Have you ever met a Gen Xer that doesn’t work hard? Coming of age in the 90s, and then witnessing massive layoffs in the tech-bubble burst of 2000, followed by the Great Recession circa 2008, my generation understands the value of hard work. We also understand that nothing is given to us—we didn’t earn participation ribbons or trophies in school. Our hobbies, by-and-large, are our kids and families. We must work smart because, simply put, we have no time to waste. As an advisor, you can capitalize on this work ethic by laying out a roadmap for Gen Xers to follow. It’s a virtual guarantee that we’ll work hard toward that goal.
Clearly, my generation has not saved enough, even though we’re the first generation to have access to 401(k) plans for the majority of our working careers.5 The median Gen X savings amount is only $66,000, as shown below.
Achieving retirement readiness goes beyond mere saving, though.6 It also involves having a well-defined written strategy—which only one in seven Gen Xers has in place, according to the Transamerica Center for Retirement Studies. Knowing this, you, the advisor, need to stress how important planning is. Your true value comes from continuously adjusting a Gen Xer’s retirement plan to align with their ever-changing needs.
What, specifically, does this entail? The whole nine yards: plan reviews, analyzing savings and investments, looking at student loans and stock options, considering employee benefits, 401(k)s, tax and estate planning, college funding, cashflow analysis, and Social Security and retirement-income planning. Planning should be an ongoing process that keeps us on track and focused on our desired outcomes.
We know that we probably don’t have enough money squirreled away—and trust us, there’s no need to hand out participation ribbons for trying. However, we will be first in line for baby-boomer wealth transfers. As the previous generation leaves the workforce, guess who’s up next? Yep, it’s us, the slackers.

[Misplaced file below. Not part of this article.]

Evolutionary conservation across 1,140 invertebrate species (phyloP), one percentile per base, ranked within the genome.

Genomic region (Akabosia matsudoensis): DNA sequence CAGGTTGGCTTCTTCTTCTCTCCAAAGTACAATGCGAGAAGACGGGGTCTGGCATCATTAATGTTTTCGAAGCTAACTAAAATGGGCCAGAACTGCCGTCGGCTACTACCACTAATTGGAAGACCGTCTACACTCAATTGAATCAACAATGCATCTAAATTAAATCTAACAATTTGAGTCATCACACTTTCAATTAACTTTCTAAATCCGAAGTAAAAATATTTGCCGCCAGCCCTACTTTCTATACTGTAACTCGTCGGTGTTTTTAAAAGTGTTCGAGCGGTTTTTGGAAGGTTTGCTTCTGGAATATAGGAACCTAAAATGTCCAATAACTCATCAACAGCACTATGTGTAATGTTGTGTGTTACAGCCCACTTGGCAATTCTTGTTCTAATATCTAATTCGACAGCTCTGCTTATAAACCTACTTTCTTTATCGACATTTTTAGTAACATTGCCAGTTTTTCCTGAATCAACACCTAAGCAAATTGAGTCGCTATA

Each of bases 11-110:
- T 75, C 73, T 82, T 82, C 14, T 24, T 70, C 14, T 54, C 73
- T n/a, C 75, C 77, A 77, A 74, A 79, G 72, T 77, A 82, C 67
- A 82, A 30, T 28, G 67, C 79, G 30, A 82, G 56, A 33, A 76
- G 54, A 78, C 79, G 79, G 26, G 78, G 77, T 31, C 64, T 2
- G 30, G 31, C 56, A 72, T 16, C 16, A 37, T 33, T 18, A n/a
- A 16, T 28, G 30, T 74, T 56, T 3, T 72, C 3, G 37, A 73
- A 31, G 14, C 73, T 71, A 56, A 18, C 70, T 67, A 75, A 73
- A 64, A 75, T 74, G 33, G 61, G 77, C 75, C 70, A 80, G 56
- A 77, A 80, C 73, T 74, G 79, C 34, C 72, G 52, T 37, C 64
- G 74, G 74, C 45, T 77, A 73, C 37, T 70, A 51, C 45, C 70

As Anthony Michael Hall put it at the end of The Breakfast Club:
Dear Mr. Vernon:
We accept the fact that we had to sacrifice a whole Saturday in detention for whatever it was we did wrong, but we think you’re crazy to make us write an essay telling you who we think we are. You see us as you want to see us—in the simplest terms and the most convenient definitions. But what we found out is that each one of us is a brain and an athlete, and a basket case, a princess, and a criminal. Does that answer your question?
The Breakfast Club
Many advisors consider Generation X to be an afterthought. I consider this a giant mistake. My generation is savvy, adaptive, hard-working, complex and unique. Don’t make the mistake of ignoring us. Consider the S-L-A-C-K-E-R acronym and be better prepared to prospect this generation. Take it from me, a slacker to the core.
1 U.S. Department of Agriculture (USDA) report 2017
2 United States Census Bureau
3 2018 Job Hopping Analysis; Trends by Generation & Education Level. Conducted by LiveCareer
4 Pew Research Center Analysis of 2018 Current Population Survey Annual Social and Economic Supplements (IPUMS)
5 Transamerica Center for Retirement Studies, April 2019, page 10.
6 Transamerica Center for Retirement Studies, April 2019, pages 37 and 85.